WORLD renowned South African architect, teacher, writer and urban planner, Hans Hallen returned to his hometown Durban, for a nostalgic site visit of his buildings.
This week, he visited three of the UKZN residences at Howard College, John Bews, Mabel Palmer and Scully Hall, which were all designed and built in the 1960s.
Michele Jacobs, architectural librarian at UKZN said Hallen’s exciting visit was a special occasion because the architecture department is currently digitizing Hallen’s original technical drawings to be part of the University’s extensive archival collection of buildings in Durban. “Hans Hallen is a legendary architect who has built some of the most interesting buildings in in Durban,” she said.
Hallen is also responsible for the Glass House (Hullets head office), St Olav’s Church and Mangosuthu Technikon, and The Little Top/Beachball on Addington beach in the 1970s.
Now 85, and walking with some aid but in good spirits, Hallen, was happy to see his UKZN residences put to use. “This is my building, you’ve got to let me in,” he joked with one of the security officers at Mabel Palmer residence on the tour. “I guess when you see buildings you designed more than fifty years ago surviving well over the years, still looking great and well cared for and being used for their intended purpose, it is a lovely feeling. Good for my ego,” he joked.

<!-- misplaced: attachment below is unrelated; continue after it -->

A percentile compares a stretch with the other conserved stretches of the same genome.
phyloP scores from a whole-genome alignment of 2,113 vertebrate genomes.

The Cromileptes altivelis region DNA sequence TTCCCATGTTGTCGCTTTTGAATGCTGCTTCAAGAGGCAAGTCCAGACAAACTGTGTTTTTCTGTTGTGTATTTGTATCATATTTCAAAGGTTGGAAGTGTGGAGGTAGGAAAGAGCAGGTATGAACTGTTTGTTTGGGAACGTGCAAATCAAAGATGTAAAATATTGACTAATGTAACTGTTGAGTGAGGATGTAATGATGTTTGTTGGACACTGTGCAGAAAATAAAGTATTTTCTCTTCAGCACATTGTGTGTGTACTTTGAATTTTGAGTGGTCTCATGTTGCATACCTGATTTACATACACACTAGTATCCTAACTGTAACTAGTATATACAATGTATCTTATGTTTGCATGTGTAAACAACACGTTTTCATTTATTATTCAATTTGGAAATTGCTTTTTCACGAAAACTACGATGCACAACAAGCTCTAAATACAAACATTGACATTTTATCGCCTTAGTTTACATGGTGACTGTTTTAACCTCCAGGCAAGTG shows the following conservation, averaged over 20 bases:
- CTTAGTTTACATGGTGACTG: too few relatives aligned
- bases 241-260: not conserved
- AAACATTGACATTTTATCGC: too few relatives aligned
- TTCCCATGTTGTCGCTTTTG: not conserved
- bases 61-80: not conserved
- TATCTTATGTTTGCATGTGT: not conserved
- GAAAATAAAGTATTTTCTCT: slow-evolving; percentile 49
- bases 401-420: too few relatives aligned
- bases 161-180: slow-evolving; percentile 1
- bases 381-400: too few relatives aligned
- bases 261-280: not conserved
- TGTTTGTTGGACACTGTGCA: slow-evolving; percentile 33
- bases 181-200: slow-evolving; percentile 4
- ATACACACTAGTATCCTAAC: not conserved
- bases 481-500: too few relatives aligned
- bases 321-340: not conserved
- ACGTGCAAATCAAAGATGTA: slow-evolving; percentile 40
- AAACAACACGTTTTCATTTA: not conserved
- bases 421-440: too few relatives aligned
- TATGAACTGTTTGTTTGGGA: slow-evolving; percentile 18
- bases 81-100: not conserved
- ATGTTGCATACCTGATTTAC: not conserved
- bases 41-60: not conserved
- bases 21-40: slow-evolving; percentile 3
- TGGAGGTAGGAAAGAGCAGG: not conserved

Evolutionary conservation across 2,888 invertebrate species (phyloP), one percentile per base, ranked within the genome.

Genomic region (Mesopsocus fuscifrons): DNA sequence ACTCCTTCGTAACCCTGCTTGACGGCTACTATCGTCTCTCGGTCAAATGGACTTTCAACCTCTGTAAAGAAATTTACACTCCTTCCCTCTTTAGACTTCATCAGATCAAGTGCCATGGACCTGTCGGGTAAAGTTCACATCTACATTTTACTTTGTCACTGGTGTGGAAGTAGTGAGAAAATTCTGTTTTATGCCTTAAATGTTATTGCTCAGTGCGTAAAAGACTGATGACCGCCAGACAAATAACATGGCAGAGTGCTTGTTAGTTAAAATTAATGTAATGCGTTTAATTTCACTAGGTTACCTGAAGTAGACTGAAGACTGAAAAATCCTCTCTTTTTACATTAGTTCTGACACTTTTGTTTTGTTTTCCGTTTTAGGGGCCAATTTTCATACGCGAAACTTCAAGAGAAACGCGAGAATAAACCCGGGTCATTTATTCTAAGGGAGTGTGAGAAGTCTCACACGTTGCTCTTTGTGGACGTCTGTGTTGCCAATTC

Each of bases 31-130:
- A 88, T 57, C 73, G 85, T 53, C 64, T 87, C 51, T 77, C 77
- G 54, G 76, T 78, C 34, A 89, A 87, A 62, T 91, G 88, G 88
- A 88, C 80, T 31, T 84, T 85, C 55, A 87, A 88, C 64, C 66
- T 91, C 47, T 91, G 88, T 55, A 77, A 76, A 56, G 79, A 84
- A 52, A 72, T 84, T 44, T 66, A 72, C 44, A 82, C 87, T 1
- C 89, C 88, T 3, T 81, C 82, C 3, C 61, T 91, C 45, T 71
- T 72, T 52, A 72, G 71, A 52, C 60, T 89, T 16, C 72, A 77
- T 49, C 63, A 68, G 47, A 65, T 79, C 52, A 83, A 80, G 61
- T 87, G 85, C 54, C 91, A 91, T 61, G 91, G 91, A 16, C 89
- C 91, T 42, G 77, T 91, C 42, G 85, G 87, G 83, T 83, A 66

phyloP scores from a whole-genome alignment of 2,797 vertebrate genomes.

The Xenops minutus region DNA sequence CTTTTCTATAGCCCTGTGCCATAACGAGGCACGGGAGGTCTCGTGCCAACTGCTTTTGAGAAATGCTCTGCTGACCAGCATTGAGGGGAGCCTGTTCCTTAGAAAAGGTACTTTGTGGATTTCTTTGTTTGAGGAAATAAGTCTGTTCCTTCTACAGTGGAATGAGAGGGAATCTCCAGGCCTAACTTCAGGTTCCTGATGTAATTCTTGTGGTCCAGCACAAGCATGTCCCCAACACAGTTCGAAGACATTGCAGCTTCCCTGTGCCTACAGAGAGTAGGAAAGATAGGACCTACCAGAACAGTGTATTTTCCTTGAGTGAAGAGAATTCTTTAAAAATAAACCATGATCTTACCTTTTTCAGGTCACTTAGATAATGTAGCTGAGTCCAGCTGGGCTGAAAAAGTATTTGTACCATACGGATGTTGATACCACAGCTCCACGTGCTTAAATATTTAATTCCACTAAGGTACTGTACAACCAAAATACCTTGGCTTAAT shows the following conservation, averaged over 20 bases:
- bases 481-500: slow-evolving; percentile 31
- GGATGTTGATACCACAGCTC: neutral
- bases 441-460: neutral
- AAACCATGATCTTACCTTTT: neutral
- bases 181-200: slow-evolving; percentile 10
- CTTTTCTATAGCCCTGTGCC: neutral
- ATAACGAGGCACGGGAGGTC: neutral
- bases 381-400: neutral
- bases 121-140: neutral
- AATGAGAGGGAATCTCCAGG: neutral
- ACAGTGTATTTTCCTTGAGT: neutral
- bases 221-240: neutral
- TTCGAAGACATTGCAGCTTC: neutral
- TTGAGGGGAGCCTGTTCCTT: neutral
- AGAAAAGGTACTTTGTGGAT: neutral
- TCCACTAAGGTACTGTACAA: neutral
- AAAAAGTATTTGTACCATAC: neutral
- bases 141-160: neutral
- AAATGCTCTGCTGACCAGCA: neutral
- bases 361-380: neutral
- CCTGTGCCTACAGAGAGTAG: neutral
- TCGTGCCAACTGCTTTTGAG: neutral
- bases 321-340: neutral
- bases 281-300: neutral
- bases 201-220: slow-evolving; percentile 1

Kudzai Mukaratirwa a final year law student living at Mabel Palmer was so excited to meet the famous architect on the tour that he ensured they took a “selfie”. “I’m so glad to meet him, I think this building is really well designed. It’s almost like a beehive, because everyone knows campus is always very cool, but in here its cool when its hot outside and its warm in winter, just like a beehive! I always talk to people about the design because its so interesting,” he added.
Hallen was trained at the University of Natal, Durban from 1949 to 53, and gained experience in local offices and at the London County Council. He also travelled widely in Europe and lived and studied in Rome for a period. In 1959 he entered into private practice in Durban. His early houses are distinguished by their white modulated surfaces, interior–exterior. Hallen emigrated to Australia in the late eighties and hadn’t returned to Durban in 15 years.